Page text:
I'm sick. I am scared. I wish I knew the culprit, but the diagnosis hasn't completely shown itself yet. I worry that I may be facing an impending battle. The doctor said, "I think it could be one of three things, but none of them are good." Not exactly something you want to hear. Of course, this doctor left a lot to be desired, both professionally and personally, so I am trying to keep her warning in perspective.
At lunch on Thursday, I suddenly became extremely thirsty. I drank 6 glasses of tea in an attempt to quench my thirst, but the need to consume liquid didn't subside. Unfortunately, the tea consumption led me to leave the restaurant with a distended stomach.
My stomach was so swollen that Scott felt the need to take a picture. We put the photo up on my sister's Facebook page, sure that she would think it was an announcement of pregnancy. We were waiting for her response, and I was waiting to pee. She called that evening and, as anticipated, she thought that I was expecting. The urine never materialized.
I continued to be bloated on Friday, and my desire to drink never subsided. I lost my appetite, and I was experiencing brief periods of dizziness and blurry vision. I was hoping that the symptoms would subside, and that I would be able to use the bathroom.
Saturday morning, Scott took one look at me and insisted I see the doctor. Since my doctor is not available on the weekends, I went to the emergency room. Here, "Dr. Lisa" was assigned my case. (I am not using her last name to protect her anonymity, although I want to scream it from the rafters and warn any potential patients.)
As much as I tried to explain my medical symptoms, she became stuck on one notion. She did not believe that I was bloated. In fact she grabbed my stomach, jiggled it, and remarked that I "was fat." I tried to explain that I had gained 5.5 inches in my waist in two days. She retorted with "I suspect you are eating as well as drinking more, my dear."
I became frustrated, because I knew that the bloating was a symptom or, the result of not urinating after consuming an inordinate amount of water. I attempted to explain that I have recently lost over 100 pounds, and that what she was grasping was excess skin. Dr. Lisa combated with "If I had 10 dollars for every woman who has given me that excuse in my 25+ years of practicing medicine, I'd be a rich lady."
She quickly changed her approach, and perseverated on my amputated leg. She listened to my heart, but did not hear any abnormalities. My lungs were clear, and I explained that I been riding 25 to 30 miles daily on my bike. She then grabbed my stomach, again, and said, "I am sure that it feels like 25 miles but, in reality, it is probably only 2."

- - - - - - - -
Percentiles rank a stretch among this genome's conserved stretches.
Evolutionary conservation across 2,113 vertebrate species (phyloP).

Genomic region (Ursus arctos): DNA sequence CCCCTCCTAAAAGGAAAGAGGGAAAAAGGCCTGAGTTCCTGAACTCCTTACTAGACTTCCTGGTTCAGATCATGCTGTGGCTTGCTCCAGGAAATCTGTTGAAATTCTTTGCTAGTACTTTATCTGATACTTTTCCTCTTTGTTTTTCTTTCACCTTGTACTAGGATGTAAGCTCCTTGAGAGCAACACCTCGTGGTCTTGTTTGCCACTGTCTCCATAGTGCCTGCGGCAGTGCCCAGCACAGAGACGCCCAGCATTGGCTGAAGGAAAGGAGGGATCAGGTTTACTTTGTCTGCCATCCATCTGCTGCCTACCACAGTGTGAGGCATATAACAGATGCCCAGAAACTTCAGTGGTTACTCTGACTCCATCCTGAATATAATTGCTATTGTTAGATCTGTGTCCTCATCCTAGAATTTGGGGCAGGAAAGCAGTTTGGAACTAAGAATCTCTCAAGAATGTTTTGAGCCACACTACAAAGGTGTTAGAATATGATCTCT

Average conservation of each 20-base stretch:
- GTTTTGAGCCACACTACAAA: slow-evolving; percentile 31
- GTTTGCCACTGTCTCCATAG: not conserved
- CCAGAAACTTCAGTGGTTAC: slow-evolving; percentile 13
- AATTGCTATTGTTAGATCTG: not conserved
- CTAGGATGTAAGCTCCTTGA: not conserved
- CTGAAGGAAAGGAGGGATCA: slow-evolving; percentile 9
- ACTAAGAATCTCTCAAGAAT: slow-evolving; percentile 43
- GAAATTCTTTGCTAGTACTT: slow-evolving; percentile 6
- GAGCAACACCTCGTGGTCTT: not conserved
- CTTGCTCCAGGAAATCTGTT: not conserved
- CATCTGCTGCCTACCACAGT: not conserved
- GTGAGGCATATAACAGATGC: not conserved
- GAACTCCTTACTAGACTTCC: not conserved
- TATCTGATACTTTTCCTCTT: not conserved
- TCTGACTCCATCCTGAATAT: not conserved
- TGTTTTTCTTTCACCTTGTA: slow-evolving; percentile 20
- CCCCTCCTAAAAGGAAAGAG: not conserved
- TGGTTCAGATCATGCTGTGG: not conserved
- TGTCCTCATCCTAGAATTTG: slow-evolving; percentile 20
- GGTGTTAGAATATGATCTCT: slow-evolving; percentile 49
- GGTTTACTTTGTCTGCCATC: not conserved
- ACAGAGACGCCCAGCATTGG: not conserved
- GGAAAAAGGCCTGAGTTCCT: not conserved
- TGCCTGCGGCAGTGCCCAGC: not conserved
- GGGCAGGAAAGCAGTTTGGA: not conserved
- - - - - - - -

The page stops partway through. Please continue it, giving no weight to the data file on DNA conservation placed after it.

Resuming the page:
Dr. Lisa then explained that she believed that I should have a cardiac stress test yearly, to monitor my body's response to the amputation. She contended that my surgeon, a hero of mine, was providing me with inadequate care. Under her breathe, she muttered, "Not everybody is as thorough as me."
At this point, I found myself relieved that I was in a weakened state. I fear that, if I had been completely able-bodied, I might be facing charges. Sitting on the examination table, I began to fantasize about taking off my prosthetic and hitting her over the head with it. I also considered wrapping her with an ace bandage and stuffing gauze in her mouth. This was the only time I have completely smiled in 2 days.
Dr. Lisa drew blood, and I returned on Sunday morning for a fasting blood test. During this visit, I was told that I must have gone on a diet, because my stomach was noticeably smaller. I informed her that, after her examination, I went and spoke with my pharmacist. He suggested that I take Gas-X because it couldn't hurt. Thankfully, it has alleviated the bloat, and I am finally able to urinate. She retorted with, "Everybody thinks they are a doctor." I looked at her and said, "Yes, and now I understand why doctors call it "practicing medicine."
I shouldn't have been so witty before the blood draw. It took her 3 times to find a vein, and seemed to revel in moving the needle around while it was in my arm. As I left the office, I was told, from out of nowhere, that my husband is impatient. Scott was sitting in the car entertaining Robby. Her remark still confuses me.
I am blessed to have worked with a number of compassionate and informed physicians. In addition to leaving both appointments sick, I also left aggravated, frustrated and angry. Perhaps there is little more frustrating than being sick and being disregarded. Dr. Lisa refused to listen. She also waved off my symptoms with rudeness and snide remarks.
We are going back to the office tomorrow morning. I want to get physical copies of all of my lab work. I am going to call my regular physician and explain my predicament. I am sure that they will be able to fit me in. Hopefully we will be able to determine why I am so thirsty, dizzy and tired.
I am scared to find out what is wrong, but I also know that I need to know so that the necessary treatment can begin. Despite Dr. Lisa's comment about any diagnosis "not being good," I am remaining optimistic. After all, she didn't instill any sense of medical competence.